Wave and Tidal Underwater-tidal-power-st-006 , TEAM 6, image - Coggle…
Wave and Tidal
Ultra-low-head tidal techniques
New application under development, which focused on harvesting energy from low head tidal differences of less than 2 metres (m)(Zhou and Deng 2017)
By developing it, just 0.1% of the worlds tailwater sources, 12 GWh/year electricity could be generated (Zhou et al. 2019)
For example, the tidal barrage project in the Gravelingen Lake in the Netherlands (Zhou and Deng 2017)
The wide blade passages and low rotating speed can significantly reduce collision damage for fish (Marsh 2009)
No dam or a very low dam is involved, barriers for fish migration and navigation are avoided and water flow downstream are ensured (Marsh 2009)
A tidal barrage is a dam-like structure used to capture the energy from masses of water moving in and out of a bay or river due to tidal forces (O. Tim, 2019)
A tidal barrage allows water to flow into a bay or river during high tide, and releases the water during low tide while turbines are placed at the sluices to capture the energy as the water flows in and out (O. Tim, 2019)
Tidal barrage can reduce the mitigation of flood from storm surge on coastal towns and ports (Qian Ma, 2019)
Barrages can have a big impact on the environment, as they create an area that is cut off from the rest of the ocean. This could trap fish and other sea life, along with sewage (T. Aimee, 2021)
Dynamic tidal power
The DTP and the tidal lagoon are new and alternative tidal power systems (Park 2017)
DTP is similar to the tidal barrage but its structure is open from coastline to offshore (Park 2017)
New method of power generation harnesses the energy in oscillating tidal waves that run parallel along the coasts of continental shelves and contain powerful hydraulic currents (Steijn, 2021)
Dynamic tidal power doesn’t require a very high natural tidal range, but instead an open coast where the tidal propagation is alongshore (Steijn, 2021)
Although the head is relatively small (1-3 m), the discharge (m3/s) is enormous, leading to high installed power rates. (Steijn, 2021)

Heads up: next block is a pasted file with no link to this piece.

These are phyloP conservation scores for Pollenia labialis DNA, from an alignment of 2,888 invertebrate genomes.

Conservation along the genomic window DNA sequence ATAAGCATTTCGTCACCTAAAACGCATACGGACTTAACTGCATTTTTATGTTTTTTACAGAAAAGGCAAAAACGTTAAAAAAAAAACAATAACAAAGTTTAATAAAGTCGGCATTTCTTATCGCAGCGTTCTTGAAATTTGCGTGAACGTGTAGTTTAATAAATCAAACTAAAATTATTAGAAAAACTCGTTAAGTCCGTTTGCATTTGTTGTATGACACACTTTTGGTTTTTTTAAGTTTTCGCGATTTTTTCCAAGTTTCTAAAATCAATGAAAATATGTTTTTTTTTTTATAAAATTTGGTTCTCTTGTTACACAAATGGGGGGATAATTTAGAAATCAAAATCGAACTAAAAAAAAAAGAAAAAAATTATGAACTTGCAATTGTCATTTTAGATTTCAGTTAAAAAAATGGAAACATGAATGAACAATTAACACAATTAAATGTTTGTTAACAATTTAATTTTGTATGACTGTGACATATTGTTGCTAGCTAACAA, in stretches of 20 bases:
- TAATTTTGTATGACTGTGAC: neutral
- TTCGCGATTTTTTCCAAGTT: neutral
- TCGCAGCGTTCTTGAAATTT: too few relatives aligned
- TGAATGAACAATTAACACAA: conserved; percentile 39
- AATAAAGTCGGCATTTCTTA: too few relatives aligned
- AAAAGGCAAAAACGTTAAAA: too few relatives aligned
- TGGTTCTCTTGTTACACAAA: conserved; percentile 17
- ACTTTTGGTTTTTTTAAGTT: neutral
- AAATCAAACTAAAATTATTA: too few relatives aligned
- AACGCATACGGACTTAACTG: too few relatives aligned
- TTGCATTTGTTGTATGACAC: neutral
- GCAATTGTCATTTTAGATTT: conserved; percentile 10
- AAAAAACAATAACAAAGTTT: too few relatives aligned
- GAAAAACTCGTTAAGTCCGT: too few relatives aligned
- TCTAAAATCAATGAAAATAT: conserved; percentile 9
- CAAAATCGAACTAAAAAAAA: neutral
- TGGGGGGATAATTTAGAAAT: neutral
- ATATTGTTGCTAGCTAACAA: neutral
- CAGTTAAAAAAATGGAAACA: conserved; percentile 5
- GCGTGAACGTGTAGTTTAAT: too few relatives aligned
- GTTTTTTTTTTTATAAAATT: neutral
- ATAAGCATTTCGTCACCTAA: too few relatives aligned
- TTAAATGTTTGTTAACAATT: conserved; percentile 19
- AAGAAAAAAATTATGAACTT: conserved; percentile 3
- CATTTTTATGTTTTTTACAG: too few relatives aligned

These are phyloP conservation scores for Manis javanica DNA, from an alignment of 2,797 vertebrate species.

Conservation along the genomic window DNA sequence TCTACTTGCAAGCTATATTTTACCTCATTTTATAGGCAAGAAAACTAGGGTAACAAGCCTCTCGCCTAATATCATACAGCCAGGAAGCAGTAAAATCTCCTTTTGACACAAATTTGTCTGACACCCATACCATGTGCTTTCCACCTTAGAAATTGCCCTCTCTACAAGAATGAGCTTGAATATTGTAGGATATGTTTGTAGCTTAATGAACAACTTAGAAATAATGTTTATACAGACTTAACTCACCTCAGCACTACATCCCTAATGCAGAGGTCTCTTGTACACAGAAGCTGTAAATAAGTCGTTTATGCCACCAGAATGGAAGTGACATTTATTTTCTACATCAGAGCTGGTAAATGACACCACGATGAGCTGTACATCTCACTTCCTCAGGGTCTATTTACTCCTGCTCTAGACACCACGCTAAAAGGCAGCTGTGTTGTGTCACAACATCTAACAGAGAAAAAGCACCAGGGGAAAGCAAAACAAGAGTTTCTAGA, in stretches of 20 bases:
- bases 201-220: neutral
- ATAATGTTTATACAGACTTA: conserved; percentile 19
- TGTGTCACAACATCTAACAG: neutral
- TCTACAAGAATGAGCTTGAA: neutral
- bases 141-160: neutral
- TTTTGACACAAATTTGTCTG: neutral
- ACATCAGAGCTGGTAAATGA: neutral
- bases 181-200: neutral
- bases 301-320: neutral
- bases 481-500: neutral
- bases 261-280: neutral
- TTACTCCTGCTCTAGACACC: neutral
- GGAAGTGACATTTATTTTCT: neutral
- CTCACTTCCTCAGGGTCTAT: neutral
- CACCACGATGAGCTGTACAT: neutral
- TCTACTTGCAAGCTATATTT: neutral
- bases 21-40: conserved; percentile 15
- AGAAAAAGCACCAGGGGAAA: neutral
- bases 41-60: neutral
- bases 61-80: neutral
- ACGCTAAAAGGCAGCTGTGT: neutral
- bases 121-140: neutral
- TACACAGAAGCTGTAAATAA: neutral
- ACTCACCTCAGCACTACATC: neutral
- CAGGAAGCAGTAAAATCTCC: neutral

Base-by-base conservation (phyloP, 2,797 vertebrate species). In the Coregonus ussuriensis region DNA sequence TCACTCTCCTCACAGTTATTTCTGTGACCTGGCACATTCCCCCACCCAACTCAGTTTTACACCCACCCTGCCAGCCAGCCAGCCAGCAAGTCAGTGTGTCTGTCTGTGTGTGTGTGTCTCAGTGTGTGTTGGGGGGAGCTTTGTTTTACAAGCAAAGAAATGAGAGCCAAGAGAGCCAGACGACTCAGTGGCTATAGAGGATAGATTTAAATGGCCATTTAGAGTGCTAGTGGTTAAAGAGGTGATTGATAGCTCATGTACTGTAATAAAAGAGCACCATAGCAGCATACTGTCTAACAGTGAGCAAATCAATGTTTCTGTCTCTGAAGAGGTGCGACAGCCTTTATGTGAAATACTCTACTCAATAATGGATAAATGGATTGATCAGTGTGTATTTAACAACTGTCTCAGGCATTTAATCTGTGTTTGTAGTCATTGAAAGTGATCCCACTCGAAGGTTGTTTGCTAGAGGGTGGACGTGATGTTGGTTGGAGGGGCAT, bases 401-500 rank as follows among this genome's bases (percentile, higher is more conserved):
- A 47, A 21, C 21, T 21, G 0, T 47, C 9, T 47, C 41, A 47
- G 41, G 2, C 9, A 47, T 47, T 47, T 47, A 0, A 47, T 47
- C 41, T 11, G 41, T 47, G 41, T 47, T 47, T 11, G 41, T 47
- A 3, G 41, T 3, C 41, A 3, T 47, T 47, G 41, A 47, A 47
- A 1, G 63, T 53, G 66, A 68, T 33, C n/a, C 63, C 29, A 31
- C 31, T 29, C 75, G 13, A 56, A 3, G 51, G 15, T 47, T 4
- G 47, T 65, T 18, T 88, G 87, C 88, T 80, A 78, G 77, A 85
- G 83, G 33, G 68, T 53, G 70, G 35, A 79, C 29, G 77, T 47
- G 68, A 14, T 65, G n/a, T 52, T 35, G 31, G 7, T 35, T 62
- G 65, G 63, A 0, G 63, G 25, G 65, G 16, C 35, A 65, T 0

The potential for 10,000 megawatts (10 GW) of generating capacity, with 3,000 turbine units installed, capable of producing 3.5 MW each (Steijn, 2021)
DTP installation to capture the power of both incoming and outgoing tides without harming the local fish population (Steijn, 2021)
Tidal Stream Generator
Tidal stream generator converts kinetic energy in the waves into mechanical power in turbine and then into electrical energy from generators coupled to the turbine (P.S.R Murthy, 2017)
Water is about 800 times denser than air therefore a single generator can provide significant power at low tidal flow velocities compared with similar wind speed (S.C. Bhatia)
Tidal stream generators are much cheaper to build, and do not have as much of an environmental impact as the turbines turn relatively slowly, hence do not affect sea life (Vikas Khare, 2019)
The tidal stream generator does not produce as much power like a tidal barrage and the equipment are prone to corrosion if not properly maintained (Vikas Khare, 2019)
Hybrid applications (Boretti, 2020)
tidal technologies combined with new infrastructure
for coastal zones.
no full-scale prototype has been built yet.
Tidal Current/Tidal stream (Boretti, 2020)
significant approaching bays or estuaries.
relatively predictable and
minimally influenced by the weather
Tidal Range (Boretti, 2020)
use barrage - harvest energy from diff height
new ideas - lagoons, reefs, fences, low-head tidal barrages
energy available dependent on volume of water in basin
Tidal Barrages (Rosli, 2018)
Operate in a similar principle as hydropower plants.
exploits the potential head difference between flood and ebb tide
Two of the world’s largest tidal barrages: the Sihwa
Lake (South Korea) and the La Rance (France)
Hydrodynamic of MHK
help with the harvesting of oceanic currents.
most developed aspect - hydrodynamic, mechanical power production
13% growth in 2019, need speedy development - Sustainable Development Scenario (SDS) [23% growth through 2030] (Adrian 2020)
Tidal stream energy holds more potential compared to wave energy, or offshore wind energy - however, very few areas are suitable for extraction of tidal stream energy
Technology concerning the extraction of tidal stream energy is still in the nascent stage of
development, however, it has massive potential to gain a signifcant fraction in the future
energy mix for sites in
UK, Canada, France, Spain, Norway, Indonesia, Taiwan, China, Philippines, Malaysia, New Zealand (Chowdhury, 2020)